“It feels like you’re literally sitting on a fire, like you’re putting fire on your skin. You can’t open your eyes, it just stings, so bad,” Vu told Arizona Mirror in the early morning hours Sunday. “Right now my hands are still burning, my skin is still burning and it’s been four hours.”
Tice stumbled off of the curb as he said “I can’t see.” An officer yelled at him to get back on the sidewalk.
An earlier video, taken by Vu around 7pm, shows officers arresting a woman. In an emailed statement, Tempe PD said the woman and another protester allegedly blocked and prevented “an unrelated Tempe Marketplace customer from exiting the parking lot,” hit and threw items at the vehicle, which “caused noticeable damage.”.
Tempe PD said the victim gave them a description of the suspects involved, and during an attempt to arrest one of them, another protester “actively obstructed officers effecting the arrest” and was also arrested. The officers then located the second suspect that damaged the vehicle and arrested him. The department declined on Sunday to comment on use of force at the incident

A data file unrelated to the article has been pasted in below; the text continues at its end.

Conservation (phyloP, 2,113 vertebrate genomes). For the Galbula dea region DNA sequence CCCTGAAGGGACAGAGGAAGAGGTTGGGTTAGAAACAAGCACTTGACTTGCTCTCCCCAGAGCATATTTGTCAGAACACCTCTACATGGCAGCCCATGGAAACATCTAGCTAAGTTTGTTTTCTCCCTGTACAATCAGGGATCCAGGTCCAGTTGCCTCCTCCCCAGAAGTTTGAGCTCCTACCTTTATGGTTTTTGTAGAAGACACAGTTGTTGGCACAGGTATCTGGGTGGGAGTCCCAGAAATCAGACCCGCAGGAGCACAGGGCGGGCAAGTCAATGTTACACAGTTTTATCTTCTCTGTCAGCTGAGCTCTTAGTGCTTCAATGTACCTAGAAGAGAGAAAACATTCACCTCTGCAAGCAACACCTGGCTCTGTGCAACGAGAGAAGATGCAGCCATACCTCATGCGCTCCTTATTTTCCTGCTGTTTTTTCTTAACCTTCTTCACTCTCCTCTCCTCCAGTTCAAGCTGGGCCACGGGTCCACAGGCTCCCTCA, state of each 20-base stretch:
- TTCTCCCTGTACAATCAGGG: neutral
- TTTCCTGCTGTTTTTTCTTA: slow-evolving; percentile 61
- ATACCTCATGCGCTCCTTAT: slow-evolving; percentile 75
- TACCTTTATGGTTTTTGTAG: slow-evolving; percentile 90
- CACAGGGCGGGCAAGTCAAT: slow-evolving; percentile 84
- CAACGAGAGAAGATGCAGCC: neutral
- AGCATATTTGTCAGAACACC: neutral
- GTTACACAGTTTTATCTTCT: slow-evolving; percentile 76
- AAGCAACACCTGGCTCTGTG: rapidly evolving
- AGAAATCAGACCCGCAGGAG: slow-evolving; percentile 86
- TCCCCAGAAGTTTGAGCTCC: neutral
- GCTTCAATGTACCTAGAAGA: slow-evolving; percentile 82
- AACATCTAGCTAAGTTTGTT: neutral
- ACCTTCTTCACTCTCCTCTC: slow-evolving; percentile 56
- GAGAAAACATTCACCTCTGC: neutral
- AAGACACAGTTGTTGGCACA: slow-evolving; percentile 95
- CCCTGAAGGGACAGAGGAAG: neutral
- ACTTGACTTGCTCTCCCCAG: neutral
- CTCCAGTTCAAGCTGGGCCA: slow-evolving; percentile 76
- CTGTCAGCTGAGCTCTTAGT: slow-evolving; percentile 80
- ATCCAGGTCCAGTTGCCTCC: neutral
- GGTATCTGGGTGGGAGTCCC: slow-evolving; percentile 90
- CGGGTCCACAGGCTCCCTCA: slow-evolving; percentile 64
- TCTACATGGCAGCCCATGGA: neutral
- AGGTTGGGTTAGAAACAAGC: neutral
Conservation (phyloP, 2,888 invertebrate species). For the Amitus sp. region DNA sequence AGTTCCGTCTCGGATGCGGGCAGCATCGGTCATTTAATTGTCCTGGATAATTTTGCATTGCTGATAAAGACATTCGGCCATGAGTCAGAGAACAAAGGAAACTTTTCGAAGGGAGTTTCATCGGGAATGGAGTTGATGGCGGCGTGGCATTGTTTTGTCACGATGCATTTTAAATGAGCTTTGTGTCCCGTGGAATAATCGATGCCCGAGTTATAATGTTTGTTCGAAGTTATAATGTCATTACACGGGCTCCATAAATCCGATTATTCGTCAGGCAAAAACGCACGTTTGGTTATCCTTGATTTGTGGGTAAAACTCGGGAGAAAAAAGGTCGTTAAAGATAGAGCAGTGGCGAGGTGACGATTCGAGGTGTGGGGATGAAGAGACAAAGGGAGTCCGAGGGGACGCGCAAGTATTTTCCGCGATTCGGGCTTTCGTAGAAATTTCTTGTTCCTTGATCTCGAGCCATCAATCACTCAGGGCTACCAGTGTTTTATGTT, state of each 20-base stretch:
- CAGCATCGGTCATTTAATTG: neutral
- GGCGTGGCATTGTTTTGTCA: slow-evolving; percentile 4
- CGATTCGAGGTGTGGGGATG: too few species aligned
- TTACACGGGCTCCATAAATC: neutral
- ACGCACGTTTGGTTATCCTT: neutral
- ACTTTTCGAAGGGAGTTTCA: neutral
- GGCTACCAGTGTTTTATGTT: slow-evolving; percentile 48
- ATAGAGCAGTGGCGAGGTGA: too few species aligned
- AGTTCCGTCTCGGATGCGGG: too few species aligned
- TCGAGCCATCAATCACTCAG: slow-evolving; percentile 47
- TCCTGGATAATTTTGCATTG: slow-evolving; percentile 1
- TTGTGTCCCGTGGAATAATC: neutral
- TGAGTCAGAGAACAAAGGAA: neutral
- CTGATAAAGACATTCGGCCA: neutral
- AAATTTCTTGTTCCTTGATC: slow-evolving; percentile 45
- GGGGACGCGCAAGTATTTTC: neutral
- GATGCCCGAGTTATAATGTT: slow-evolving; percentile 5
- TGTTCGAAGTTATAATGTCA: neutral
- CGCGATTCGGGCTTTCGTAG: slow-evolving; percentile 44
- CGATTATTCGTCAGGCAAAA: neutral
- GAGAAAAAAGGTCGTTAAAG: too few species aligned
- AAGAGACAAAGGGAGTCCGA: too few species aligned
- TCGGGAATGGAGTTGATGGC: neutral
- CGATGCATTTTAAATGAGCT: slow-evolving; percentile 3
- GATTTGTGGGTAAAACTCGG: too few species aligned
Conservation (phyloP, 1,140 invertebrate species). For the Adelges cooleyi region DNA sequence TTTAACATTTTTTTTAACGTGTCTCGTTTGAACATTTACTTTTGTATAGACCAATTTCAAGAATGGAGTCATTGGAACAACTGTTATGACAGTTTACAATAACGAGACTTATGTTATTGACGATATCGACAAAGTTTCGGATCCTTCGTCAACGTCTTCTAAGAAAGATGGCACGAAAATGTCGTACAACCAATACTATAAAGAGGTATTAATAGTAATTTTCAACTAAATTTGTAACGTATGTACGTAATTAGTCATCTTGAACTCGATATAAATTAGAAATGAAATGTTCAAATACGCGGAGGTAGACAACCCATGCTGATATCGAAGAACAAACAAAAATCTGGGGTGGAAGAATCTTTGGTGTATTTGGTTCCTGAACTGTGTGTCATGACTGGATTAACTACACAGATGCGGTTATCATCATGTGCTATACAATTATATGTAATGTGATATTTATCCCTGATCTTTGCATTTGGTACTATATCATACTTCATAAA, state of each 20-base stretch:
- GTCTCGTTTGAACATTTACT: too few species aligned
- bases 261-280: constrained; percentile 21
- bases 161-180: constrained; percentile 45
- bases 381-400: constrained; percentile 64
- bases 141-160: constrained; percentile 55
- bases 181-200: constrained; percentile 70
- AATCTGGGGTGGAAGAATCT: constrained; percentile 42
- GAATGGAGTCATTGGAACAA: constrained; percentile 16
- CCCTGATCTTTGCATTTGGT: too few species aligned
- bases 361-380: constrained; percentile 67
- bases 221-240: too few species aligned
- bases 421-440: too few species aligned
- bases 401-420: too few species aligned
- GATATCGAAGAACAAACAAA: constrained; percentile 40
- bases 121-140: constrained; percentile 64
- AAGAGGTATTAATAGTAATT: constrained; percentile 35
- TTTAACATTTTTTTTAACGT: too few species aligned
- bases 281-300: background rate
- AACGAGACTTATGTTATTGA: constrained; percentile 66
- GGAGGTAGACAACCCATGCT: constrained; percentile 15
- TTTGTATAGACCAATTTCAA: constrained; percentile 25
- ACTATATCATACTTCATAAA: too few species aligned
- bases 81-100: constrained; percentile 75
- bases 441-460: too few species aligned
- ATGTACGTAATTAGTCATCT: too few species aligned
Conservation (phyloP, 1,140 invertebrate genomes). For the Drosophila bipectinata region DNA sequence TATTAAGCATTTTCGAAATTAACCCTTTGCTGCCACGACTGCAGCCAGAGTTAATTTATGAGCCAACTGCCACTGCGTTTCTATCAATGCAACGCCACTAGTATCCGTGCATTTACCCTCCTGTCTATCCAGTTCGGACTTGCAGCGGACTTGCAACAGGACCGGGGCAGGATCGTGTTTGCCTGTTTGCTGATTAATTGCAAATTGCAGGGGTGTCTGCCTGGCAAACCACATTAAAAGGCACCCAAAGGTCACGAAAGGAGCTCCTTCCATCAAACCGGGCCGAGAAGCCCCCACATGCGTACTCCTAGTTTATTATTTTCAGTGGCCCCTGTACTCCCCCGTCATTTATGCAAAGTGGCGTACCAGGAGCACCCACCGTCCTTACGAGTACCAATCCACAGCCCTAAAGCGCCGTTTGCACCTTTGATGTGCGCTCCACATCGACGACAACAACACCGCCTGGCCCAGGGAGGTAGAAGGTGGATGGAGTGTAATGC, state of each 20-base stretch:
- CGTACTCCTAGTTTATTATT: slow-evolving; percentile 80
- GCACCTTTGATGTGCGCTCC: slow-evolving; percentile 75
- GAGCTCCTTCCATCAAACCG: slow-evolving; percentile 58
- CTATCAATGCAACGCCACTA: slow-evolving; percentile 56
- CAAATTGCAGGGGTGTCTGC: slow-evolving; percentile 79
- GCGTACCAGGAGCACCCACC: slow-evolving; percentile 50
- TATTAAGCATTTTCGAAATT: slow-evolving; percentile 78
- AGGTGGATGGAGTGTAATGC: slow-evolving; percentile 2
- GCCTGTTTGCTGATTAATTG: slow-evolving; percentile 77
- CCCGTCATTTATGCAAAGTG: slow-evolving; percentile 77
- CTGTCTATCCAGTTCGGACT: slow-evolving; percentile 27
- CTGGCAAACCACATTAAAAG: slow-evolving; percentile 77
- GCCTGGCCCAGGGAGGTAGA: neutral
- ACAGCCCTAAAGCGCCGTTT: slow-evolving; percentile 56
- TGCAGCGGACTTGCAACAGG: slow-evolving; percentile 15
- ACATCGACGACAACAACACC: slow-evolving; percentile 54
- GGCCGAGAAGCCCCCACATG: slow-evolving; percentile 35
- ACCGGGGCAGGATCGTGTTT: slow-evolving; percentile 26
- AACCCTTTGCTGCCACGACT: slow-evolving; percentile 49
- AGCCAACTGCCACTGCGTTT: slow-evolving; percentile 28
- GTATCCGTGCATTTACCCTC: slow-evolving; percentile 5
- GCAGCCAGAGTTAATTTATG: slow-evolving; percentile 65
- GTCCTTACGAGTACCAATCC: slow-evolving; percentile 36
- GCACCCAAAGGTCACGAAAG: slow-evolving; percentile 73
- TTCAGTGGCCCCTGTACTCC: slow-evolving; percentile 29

In the video, the woman and the protester who tried to intervene with the woman’s arrest both ended up on the ground in handcuffs with officers on top of them.
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Protesters have a different account of what happened with the vehicle that was damaged: The driver was laying on the horn and advanced on the woman protester who was in the crosswalk, ultimately hitting her with the truck at a low speed. The W.E. Rising Project, which helped organize the protest, has been asking for information about a grey truck involved in the incident on its social media accounts.
Vu and Tice were also present at the protest outside President Donald Trump’s speech June 23, where Phoenix police officers fired pepper balls, pepper spray and flash-bangs into the crowd. They said they didn’t expect anything like that to happen at the chalk walk, and noted how officers did not use any kind of weapons at the anti-mask rally held Wednesday in Scottsdale.
“They’re not intimidated by the people, they’re intimidated by skin color,” said Tice.